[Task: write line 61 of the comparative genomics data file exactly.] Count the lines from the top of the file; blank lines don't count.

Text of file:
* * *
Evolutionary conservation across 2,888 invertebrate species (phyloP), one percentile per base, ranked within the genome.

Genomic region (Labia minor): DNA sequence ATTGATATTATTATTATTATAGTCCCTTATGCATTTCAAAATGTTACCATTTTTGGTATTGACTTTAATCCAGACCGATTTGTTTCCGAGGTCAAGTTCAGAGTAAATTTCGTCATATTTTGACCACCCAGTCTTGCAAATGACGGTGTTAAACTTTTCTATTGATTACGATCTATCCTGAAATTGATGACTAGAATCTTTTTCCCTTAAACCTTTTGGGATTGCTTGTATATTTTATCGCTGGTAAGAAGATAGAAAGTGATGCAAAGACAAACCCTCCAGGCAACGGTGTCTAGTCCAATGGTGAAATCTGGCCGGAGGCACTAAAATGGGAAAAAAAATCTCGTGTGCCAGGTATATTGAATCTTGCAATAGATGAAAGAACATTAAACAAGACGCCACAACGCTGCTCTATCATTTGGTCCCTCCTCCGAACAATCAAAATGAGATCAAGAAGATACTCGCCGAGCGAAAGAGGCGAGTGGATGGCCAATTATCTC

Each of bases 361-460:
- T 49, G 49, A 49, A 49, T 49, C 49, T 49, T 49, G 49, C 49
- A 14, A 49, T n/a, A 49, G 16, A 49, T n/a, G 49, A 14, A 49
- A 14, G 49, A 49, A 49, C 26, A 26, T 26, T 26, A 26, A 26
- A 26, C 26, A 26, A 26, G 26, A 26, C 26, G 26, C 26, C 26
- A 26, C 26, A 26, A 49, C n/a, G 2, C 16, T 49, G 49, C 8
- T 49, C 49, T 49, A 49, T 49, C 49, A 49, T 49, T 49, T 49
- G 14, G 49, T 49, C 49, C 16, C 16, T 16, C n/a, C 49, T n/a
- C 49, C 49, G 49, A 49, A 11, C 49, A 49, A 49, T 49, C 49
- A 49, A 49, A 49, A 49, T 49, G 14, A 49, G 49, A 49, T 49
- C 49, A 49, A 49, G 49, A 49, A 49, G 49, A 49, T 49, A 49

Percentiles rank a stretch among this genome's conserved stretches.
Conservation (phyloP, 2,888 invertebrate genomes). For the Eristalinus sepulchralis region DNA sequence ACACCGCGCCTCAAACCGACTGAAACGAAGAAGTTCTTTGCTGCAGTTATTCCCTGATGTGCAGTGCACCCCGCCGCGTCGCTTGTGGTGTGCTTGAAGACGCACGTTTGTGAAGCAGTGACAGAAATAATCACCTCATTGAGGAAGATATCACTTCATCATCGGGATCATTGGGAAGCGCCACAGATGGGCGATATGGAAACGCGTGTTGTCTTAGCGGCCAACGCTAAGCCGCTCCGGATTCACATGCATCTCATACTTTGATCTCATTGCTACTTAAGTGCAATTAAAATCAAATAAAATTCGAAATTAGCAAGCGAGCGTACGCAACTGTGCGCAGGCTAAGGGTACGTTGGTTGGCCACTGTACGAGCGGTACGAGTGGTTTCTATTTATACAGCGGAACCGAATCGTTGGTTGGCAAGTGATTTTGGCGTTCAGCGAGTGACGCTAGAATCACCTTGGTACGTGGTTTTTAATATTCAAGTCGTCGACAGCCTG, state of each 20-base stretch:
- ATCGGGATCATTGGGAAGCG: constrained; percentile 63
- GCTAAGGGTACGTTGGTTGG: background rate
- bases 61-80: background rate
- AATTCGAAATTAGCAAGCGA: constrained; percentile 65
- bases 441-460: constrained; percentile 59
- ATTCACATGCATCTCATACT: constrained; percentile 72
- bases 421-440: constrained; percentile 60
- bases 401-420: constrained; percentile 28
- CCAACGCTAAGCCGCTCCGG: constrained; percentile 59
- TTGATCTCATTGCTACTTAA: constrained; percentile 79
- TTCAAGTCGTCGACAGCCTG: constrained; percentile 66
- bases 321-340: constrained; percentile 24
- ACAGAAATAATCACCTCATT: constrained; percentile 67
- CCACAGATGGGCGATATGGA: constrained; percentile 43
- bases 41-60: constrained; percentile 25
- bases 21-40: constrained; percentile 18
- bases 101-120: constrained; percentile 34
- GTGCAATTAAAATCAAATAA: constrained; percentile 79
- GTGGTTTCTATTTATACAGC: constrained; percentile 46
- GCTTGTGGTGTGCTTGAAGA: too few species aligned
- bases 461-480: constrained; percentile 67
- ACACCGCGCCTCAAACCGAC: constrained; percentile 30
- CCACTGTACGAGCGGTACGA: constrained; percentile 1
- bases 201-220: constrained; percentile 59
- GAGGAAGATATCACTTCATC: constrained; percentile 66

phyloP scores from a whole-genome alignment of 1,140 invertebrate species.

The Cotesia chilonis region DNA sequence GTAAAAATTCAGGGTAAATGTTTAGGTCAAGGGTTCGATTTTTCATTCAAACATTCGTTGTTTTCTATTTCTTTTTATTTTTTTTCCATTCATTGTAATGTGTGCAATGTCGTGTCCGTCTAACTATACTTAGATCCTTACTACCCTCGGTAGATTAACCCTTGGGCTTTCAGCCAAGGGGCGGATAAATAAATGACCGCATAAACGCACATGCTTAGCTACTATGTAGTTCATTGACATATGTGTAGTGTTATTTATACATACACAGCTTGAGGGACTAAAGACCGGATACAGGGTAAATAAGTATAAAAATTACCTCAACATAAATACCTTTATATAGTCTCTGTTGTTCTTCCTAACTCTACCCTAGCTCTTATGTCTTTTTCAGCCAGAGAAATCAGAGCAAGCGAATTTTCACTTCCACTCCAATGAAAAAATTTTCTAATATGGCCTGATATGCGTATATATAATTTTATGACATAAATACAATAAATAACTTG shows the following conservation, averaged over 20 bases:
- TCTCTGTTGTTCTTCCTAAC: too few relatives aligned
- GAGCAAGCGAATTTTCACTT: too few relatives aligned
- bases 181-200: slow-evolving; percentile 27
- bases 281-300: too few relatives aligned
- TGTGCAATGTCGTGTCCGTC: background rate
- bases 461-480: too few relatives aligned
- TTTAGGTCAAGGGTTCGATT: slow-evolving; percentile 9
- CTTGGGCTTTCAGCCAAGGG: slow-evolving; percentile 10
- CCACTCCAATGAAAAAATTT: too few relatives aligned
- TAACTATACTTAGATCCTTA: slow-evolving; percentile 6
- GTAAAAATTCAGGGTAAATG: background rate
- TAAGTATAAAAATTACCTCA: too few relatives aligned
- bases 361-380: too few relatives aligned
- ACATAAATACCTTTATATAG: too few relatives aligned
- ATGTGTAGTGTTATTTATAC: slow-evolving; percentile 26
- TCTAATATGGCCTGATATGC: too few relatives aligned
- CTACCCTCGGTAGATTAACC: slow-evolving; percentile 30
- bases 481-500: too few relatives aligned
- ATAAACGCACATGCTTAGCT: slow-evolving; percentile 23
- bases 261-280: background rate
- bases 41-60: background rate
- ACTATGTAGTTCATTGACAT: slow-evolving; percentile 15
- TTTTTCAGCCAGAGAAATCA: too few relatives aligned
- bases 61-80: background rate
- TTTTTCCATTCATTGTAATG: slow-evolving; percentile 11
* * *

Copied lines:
- ATAAACGCACATGCTTAGCT: slow-evolving; percentile 23